On the other hand, ionomeric polymer-metal composites (IPMC) are strained as result of the cation mobility caused by electrical
stimulation. They require relatively low voltages (<10V).
Reversible counter-ion insertion and expulsion that occurs during redox cycling is
primarily responsible for the actuation of conductive polymers. Significant volume changes occur through oxidation and reduction reactions at corresponding electrodes through exchanges of ions with an electrolyte.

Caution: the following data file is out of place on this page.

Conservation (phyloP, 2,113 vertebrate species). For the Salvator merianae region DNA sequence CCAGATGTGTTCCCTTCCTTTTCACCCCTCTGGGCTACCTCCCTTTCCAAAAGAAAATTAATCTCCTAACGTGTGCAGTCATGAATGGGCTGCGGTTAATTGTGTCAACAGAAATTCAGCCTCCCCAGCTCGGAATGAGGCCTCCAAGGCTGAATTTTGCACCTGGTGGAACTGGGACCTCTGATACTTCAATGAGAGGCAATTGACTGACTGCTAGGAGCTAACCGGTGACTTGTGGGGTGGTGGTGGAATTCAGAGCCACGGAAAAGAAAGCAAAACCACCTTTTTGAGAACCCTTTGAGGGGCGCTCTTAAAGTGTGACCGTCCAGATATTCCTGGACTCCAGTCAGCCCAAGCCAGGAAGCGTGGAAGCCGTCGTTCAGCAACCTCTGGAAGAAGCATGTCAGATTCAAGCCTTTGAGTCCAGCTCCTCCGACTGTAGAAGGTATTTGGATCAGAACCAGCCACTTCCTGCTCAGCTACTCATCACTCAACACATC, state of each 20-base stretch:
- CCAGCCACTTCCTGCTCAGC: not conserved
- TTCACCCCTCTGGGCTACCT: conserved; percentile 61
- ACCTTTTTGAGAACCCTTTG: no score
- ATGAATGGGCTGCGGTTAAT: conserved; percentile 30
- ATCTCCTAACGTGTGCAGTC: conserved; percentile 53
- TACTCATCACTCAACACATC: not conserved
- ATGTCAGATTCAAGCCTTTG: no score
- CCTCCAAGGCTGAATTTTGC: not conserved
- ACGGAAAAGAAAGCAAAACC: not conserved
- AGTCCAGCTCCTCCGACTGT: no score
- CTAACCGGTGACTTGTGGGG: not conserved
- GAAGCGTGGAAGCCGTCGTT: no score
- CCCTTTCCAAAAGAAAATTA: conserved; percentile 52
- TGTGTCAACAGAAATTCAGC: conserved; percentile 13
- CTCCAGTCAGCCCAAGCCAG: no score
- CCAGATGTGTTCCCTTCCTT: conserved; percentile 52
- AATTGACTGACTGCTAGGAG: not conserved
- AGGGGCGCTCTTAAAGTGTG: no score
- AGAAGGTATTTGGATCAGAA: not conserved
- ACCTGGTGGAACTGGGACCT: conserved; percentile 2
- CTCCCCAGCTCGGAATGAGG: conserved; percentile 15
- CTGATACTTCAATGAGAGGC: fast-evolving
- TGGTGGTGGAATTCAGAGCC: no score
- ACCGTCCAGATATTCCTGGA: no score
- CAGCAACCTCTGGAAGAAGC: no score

Conducting polymer actuators require voltages in the range of 1-5 V and variations to the voltage can control actuation speeds. Applications for conducting polymers include miniature boxes that have the ability to open
and close, micro-robots and surgical tools
One of the latest additions to electroactive species is carbon nanotubes. The actuation mechanism is through an electrolyte medium and the change in bond length occurs via
the injection of charges that affect the ionic charge balance between the nanotube and the electrolyte. The deformation is proportional to the amount of charge injected into the nanotube.